The Orangery (Palm House), glass house and pavilion
The Orangery (Palm House), glass house and pavilion in the grounds of Ripley Castle, North Yorkshire. © Sir Thomas Ingilby
The Orangery (Palm House), glass house and pavilion in the grounds of Ripley Castle, North Yorkshire. © Sir Thomas Ingilby

Historic England Awards £343,000 Repair Grant to Ripley Castle

We have awarded a grant of £343,000 towards the restoration of a series of garden buildings in the grounds of North Yorkshire visitor attraction Ripley Castle, near Harrogate. 

The grant will fund repairs to the Orangery, Fire Engine House and adjoining pavilions and bothies (potting sheds) within the pleasure grounds of the 15th-century country house.  

This group of garden buildings are thought to have been designed around 1785 by York-born architect William Belwood. In 1817-18, a glass roof was added to the orangery to convert it into a palm house. Designed to grow tropical plants, palm houses were a popular status symbol in the 19th century.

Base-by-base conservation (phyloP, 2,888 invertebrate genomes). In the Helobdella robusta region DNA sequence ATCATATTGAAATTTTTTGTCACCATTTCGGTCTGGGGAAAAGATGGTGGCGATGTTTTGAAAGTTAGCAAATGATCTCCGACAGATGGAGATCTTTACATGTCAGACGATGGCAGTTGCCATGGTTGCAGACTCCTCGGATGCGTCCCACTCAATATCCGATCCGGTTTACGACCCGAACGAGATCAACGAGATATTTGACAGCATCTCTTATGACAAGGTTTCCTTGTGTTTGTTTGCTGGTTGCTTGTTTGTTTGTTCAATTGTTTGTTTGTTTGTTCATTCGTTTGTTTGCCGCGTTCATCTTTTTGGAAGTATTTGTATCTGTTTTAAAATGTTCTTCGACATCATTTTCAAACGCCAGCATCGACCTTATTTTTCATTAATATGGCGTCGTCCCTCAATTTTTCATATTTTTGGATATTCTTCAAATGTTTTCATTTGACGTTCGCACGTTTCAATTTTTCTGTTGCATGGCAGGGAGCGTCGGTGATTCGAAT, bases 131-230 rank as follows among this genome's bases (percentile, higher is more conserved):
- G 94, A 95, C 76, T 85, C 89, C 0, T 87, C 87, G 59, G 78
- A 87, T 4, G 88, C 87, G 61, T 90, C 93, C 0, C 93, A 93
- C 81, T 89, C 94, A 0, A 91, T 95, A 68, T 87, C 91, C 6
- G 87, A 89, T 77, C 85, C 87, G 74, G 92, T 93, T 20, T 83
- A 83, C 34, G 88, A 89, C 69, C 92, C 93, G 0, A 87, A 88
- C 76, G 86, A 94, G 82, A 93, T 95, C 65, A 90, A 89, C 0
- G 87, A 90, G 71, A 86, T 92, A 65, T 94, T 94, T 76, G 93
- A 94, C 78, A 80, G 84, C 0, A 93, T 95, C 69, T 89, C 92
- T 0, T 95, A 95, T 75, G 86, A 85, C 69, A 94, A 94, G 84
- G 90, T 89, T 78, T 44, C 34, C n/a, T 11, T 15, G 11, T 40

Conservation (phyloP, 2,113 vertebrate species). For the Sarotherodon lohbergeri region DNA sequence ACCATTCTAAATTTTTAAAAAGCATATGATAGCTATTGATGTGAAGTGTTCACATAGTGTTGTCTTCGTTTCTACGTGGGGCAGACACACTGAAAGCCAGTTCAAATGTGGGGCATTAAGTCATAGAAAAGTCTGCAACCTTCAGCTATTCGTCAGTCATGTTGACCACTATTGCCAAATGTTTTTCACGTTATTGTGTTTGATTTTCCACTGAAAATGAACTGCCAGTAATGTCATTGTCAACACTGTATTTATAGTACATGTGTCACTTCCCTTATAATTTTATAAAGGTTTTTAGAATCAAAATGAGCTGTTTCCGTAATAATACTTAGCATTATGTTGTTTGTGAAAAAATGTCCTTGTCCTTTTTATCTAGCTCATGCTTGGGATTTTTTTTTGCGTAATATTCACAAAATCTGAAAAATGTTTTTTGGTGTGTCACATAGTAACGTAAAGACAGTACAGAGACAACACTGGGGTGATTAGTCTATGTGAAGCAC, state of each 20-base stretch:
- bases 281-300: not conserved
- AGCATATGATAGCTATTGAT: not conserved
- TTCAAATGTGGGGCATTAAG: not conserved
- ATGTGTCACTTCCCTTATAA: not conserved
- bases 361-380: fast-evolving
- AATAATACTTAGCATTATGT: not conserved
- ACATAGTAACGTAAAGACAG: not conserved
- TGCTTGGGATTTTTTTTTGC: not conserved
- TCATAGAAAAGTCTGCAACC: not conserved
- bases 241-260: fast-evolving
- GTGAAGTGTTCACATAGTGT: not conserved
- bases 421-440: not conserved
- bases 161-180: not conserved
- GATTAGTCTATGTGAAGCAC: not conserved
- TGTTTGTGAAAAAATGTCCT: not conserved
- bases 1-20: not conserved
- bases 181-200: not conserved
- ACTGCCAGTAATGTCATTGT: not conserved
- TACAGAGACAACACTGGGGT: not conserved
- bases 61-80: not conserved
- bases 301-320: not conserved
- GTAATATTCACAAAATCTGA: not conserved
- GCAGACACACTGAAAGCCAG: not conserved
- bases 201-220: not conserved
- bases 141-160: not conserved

Listed at Grade II*, the Orangery, Fire Engine House, pavilions and bothies collectively are amongst the top 10% most important historic buildings in the country. Owing to their poor condition, they are on the Heritage at Risk Register. However, the repair project will represent a significant step in ensuring their survival for future generations.    

Once the restoration has been completed, the buildings will be used for educational visits and to facilitate outdoor events including open-air theatre.

The project will aid the COVID-19 recovery in the heritage sector, as the work will be carried out by specialist contractors and craftspeople.  

These handsome historic garden buildings form the centrepiece of Ripley Castle’s beautiful grounds. Their restoration will improve the experience of the tens of thousands of people who visit every year, as well as provide educational and leisure opportunities.

Giles Proctor, Heritage at Risk Architect Historic England
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